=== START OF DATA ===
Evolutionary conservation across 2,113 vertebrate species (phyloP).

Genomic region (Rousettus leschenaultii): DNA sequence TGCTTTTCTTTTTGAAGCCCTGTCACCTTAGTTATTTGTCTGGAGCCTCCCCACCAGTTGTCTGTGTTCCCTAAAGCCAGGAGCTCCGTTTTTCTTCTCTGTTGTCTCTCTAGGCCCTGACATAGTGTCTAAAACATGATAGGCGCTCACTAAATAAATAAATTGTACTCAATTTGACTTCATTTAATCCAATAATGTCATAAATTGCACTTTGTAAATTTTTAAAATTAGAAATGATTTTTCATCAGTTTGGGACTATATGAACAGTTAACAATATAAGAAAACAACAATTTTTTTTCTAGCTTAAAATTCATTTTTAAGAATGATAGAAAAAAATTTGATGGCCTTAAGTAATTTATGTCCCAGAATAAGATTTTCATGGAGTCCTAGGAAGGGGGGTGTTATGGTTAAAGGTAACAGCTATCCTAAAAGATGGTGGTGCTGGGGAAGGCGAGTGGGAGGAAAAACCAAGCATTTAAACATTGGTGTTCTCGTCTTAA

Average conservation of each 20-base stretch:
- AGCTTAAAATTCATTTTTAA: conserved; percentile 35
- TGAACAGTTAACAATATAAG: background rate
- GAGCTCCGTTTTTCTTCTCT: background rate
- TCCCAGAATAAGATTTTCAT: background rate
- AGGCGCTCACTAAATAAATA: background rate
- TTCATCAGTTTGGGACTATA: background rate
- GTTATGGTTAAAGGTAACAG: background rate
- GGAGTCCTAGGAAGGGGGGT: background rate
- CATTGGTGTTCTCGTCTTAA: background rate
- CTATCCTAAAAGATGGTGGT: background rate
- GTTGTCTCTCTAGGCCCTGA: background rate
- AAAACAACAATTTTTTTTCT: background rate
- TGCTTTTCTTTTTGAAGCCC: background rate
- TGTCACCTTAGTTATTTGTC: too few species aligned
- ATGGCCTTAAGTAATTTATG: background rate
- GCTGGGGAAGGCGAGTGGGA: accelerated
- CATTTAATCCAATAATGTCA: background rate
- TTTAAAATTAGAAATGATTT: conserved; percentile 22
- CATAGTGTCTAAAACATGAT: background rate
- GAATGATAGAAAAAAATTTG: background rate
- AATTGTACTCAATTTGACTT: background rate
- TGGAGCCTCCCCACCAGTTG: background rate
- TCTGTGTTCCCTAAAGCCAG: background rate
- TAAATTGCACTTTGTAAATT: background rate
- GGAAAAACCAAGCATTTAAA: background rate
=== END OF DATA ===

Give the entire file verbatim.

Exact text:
Evolutionary conservation across 2,113 vertebrate species (phyloP).

Genomic region (Rousettus leschenaultii): DNA sequence TGCTTTTCTTTTTGAAGCCCTGTCACCTTAGTTATTTGTCTGGAGCCTCCCCACCAGTTGTCTGTGTTCCCTAAAGCCAGGAGCTCCGTTTTTCTTCTCTGTTGTCTCTCTAGGCCCTGACATAGTGTCTAAAACATGATAGGCGCTCACTAAATAAATAAATTGTACTCAATTTGACTTCATTTAATCCAATAATGTCATAAATTGCACTTTGTAAATTTTTAAAATTAGAAATGATTTTTCATCAGTTTGGGACTATATGAACAGTTAACAATATAAGAAAACAACAATTTTTTTTCTAGCTTAAAATTCATTTTTAAGAATGATAGAAAAAAATTTGATGGCCTTAAGTAATTTATGTCCCAGAATAAGATTTTCATGGAGTCCTAGGAAGGGGGGTGTTATGGTTAAAGGTAACAGCTATCCTAAAAGATGGTGGTGCTGGGGAAGGCGAGTGGGAGGAAAAACCAAGCATTTAAACATTGGTGTTCTCGTCTTAA

Average conservation of each 20-base stretch:
- AGCTTAAAATTCATTTTTAA: conserved; percentile 35
- TGAACAGTTAACAATATAAG: background rate
- GAGCTCCGTTTTTCTTCTCT: background rate
- TCCCAGAATAAGATTTTCAT: background rate
- AGGCGCTCACTAAATAAATA: background rate
- TTCATCAGTTTGGGACTATA: background rate
- GTTATGGTTAAAGGTAACAG: background rate
- GGAGTCCTAGGAAGGGGGGT: background rate
- CATTGGTGTTCTCGTCTTAA: background rate
- CTATCCTAAAAGATGGTGGT: background rate
- GTTGTCTCTCTAGGCCCTGA: background rate
- AAAACAACAATTTTTTTTCT: background rate
- TGCTTTTCTTTTTGAAGCCC: background rate
- TGTCACCTTAGTTATTTGTC: too few species aligned
- ATGGCCTTAAGTAATTTATG: background rate
- GCTGGGGAAGGCGAGTGGGA: accelerated
- CATTTAATCCAATAATGTCA: background rate
- TTTAAAATTAGAAATGATTT: conserved; percentile 22
- CATAGTGTCTAAAACATGAT: background rate
- GAATGATAGAAAAAAATTTG: background rate
- AATTGTACTCAATTTGACTT: background rate
- TGGAGCCTCCCCACCAGTTG: background rate
- TCTGTGTTCCCTAAAGCCAG: background rate
- TAAATTGCACTTTGTAAATT: background rate
- GGAAAAACCAAGCATTTAAA: background rate